May 2 2009 (Bloomberg) -- Berkshire Hathaway Inc. Vice Chairman Charles Munger, whose company is the largest private shareholder in Goldman Sachs Group Inc. and Wells Fargo & Co., said banks will use their “enormous political power” to prevent changes to the industry that would benefit society.
“This is an enormously influential group of people, and 90 percent of that influence is being spent to gain powers and practices that the world would be better off without,” Munger, 85, said yesterday in an interview with Bloomberg Television. “It will be very hard to accomplish the kind of surgery that would be desirable for the wider civilization.”
Munger said policy makers should seek to impose limits on banks that are deemed “too big to fail” after financial institutions worldwide suffered more than $1 trillion in losses. The U.S. government and the Federal Reserve have spent, lent or committed $12.8 trillion, an amount that approaches the value of everything produced in the country last year, to stem the recession.
“We need to remove from the investment banking and the commercial banking industries a lot of the practices and prerogatives that they have so lovingly possessed,” Munger said. “If they are too big to fail, they are too big to be allowed to be as gamey and venal as they’ve been -- and as stupid as they’ve been.”
Omaha, Nebraska-based Berkshire Hathaway, run by Munger’s long-time business partner Warren Buffett, nevertheless is a large investor in some of the biggest U.S. banks.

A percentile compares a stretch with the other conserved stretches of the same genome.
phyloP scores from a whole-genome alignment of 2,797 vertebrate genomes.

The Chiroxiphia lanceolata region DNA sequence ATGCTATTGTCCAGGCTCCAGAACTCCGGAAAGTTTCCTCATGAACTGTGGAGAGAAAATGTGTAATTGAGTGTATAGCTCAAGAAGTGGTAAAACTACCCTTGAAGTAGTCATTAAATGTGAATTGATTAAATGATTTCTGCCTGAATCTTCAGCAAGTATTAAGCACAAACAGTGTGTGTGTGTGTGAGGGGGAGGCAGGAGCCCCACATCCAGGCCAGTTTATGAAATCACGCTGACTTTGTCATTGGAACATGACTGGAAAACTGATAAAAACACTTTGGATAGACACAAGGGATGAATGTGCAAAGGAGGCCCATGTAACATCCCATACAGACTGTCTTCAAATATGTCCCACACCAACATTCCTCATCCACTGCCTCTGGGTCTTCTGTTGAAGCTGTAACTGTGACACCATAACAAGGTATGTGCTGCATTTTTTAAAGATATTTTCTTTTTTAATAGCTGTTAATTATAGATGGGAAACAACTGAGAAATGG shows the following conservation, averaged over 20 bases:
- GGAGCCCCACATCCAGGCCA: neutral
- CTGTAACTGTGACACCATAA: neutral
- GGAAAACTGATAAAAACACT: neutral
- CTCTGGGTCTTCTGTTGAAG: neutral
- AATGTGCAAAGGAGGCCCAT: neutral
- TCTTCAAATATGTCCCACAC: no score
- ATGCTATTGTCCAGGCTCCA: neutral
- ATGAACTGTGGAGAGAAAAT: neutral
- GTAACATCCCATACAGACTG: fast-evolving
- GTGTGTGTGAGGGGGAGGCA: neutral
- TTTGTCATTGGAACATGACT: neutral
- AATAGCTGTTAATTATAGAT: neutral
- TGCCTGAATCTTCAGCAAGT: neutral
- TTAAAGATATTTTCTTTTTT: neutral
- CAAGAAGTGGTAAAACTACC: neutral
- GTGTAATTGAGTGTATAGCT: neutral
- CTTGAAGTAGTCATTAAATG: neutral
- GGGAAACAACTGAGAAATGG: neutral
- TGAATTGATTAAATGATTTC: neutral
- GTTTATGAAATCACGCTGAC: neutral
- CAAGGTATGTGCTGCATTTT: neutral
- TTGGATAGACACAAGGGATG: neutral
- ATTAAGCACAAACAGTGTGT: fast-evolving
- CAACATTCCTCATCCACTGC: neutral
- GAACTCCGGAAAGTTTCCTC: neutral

Berkshire paid $5 billion in September for preferred stock and warrants in New York-based Goldman Sachs, which was the world’s most profitable and highest paying securities firm before converting to a bank holding company. Goldman is now the fifth-biggest U.S. bank by assets.
Berkshire’s second-largest holding by market value after Coca-Cola Co. is Wells Fargo, the sixth-biggest U.S. bank. Berkshire also owns stakes in Bank of America Corp., the biggest U.S. bank by assets, as well as U.S. Bancorp, M&T Bank Corp. and SunTrust Banks Inc.
Munger said the financial companies spent $500 million on political contributions and lobbying efforts over the last decade. They have a “vested interest” in protecting the system as it exists because of the high levels of pay they were earning, he said. The five biggest U.S. securities firms, only two of which still exist as independent companies, paid their employees about $39 billion in bonuses in 2007.
“They would like to get back as closely as possible to business as usual, and they have enormous political power,” he said.